Halloween is just a day away, and if you’re a space fan there’s no better way to celebrate than with a cheeky cosmos-themed pumpkin.
Thank the stars for NASA then, as the agency has once again hosted its annual pumpkin-making contest (here's last year's efforts) on Monday October 29, with some fantastic efforts on offer.
NASA hosts the contest at its Jet Propulsion Laboratory (JPL) in Pasadena, California every year. This year was their seventh competition, giving engineers the chance to show they’re not just good at building spacecraft.
"I don't think, even at the time, they appreciated just how seriously our engineers were going to take it," NASA mechanical engineer Mike Meacham, who co-runs the contest, said in a statement about the first contest. His team came in third place last year.
There is no prize per se on offer other than the joy of winning, while entrants must not do any pumpkin work during regular office hours – you know, when they’re supposed to be exploring the Solar System and whatnot.
Instead, Meacham said they do it in their own time and plan out their designs in advance before being given a pumpkin to put their invention to life. He worked on his idea for six months before this year’s contest.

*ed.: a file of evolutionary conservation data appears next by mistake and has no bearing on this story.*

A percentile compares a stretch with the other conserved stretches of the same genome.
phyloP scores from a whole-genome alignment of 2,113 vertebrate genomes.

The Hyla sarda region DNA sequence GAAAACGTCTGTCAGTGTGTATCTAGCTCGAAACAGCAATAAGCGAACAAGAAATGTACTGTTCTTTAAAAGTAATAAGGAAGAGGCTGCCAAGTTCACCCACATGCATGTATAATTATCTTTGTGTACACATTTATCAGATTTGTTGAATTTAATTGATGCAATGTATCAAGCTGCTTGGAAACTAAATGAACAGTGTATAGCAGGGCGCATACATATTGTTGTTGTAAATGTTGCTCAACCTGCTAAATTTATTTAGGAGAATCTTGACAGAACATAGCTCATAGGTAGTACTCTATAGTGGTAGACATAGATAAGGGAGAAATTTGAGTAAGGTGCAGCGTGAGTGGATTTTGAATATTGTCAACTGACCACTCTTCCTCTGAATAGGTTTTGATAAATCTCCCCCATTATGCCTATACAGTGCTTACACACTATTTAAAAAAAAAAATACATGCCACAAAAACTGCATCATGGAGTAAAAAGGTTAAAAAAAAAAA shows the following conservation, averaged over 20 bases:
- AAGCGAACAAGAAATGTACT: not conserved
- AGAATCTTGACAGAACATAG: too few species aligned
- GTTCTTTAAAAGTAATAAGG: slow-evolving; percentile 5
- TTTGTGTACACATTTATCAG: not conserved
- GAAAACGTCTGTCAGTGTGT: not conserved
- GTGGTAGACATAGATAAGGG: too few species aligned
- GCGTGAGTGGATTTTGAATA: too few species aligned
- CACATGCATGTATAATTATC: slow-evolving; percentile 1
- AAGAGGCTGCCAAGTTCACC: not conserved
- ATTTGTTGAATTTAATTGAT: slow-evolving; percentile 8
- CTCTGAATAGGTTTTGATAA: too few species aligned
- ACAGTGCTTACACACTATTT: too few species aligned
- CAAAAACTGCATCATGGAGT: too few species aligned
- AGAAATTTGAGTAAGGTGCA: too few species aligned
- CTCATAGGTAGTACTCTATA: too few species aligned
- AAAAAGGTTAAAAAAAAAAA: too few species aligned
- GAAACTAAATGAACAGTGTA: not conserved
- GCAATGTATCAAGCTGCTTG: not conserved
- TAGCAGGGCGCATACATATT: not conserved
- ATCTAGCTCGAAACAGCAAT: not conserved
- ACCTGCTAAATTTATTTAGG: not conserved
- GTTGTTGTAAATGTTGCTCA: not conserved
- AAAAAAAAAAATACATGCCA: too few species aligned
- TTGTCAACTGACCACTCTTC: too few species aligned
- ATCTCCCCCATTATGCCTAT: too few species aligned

The winner last year was Mars 2020 rover engineer Iona Brockie, who designed a pirate ship sailing past Jupiter’s icy moon Europa, inspired by NASA’s Europa Clipper that will launch next decade.
NASA posted the entrants from this year on their Flickr account, and there were some really fantastic designs. Among our personal favorites is the Saturn pumpkin eating a model of the Cassini spacecraft (above), and the rather incredible pumpkin battle bots.
Check out some of our top picks below. And if you want to have your own go at making a space-themed pumpkin, then NASA has got a handy guide for you.